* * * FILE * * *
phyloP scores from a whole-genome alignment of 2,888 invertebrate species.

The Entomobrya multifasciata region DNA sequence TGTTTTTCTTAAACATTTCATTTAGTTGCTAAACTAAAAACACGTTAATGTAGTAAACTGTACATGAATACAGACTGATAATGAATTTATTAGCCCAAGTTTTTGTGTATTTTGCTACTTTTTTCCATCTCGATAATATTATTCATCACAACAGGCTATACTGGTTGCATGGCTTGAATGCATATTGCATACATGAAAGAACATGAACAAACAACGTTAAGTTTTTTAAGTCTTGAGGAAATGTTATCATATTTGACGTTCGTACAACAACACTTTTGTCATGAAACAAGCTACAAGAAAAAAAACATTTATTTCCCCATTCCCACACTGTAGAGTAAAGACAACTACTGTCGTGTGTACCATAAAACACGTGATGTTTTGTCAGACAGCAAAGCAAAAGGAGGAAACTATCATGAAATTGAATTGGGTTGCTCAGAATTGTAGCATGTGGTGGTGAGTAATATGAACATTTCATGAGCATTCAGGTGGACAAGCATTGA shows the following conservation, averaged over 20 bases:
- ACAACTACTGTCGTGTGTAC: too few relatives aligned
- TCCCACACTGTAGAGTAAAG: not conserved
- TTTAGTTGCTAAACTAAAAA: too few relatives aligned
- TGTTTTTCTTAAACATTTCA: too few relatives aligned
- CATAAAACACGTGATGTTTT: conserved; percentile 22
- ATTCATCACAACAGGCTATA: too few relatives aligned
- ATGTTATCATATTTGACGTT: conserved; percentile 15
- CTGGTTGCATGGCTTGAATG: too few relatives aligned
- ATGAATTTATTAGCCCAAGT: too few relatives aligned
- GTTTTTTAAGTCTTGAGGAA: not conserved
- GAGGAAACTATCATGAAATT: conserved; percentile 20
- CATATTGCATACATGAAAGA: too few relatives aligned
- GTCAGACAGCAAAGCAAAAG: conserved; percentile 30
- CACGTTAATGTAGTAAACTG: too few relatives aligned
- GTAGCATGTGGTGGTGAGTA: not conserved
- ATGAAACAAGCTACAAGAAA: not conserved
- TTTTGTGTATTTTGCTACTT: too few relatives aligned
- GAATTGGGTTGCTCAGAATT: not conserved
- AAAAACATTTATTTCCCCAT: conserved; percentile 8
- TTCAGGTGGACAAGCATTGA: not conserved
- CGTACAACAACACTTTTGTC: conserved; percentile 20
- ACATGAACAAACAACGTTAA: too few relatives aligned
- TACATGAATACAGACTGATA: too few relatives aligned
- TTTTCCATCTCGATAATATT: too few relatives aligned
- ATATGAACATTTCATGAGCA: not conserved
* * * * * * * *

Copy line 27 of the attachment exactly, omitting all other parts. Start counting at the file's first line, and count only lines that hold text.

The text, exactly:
- ATATGAACATTTCATGAGCA: not conserved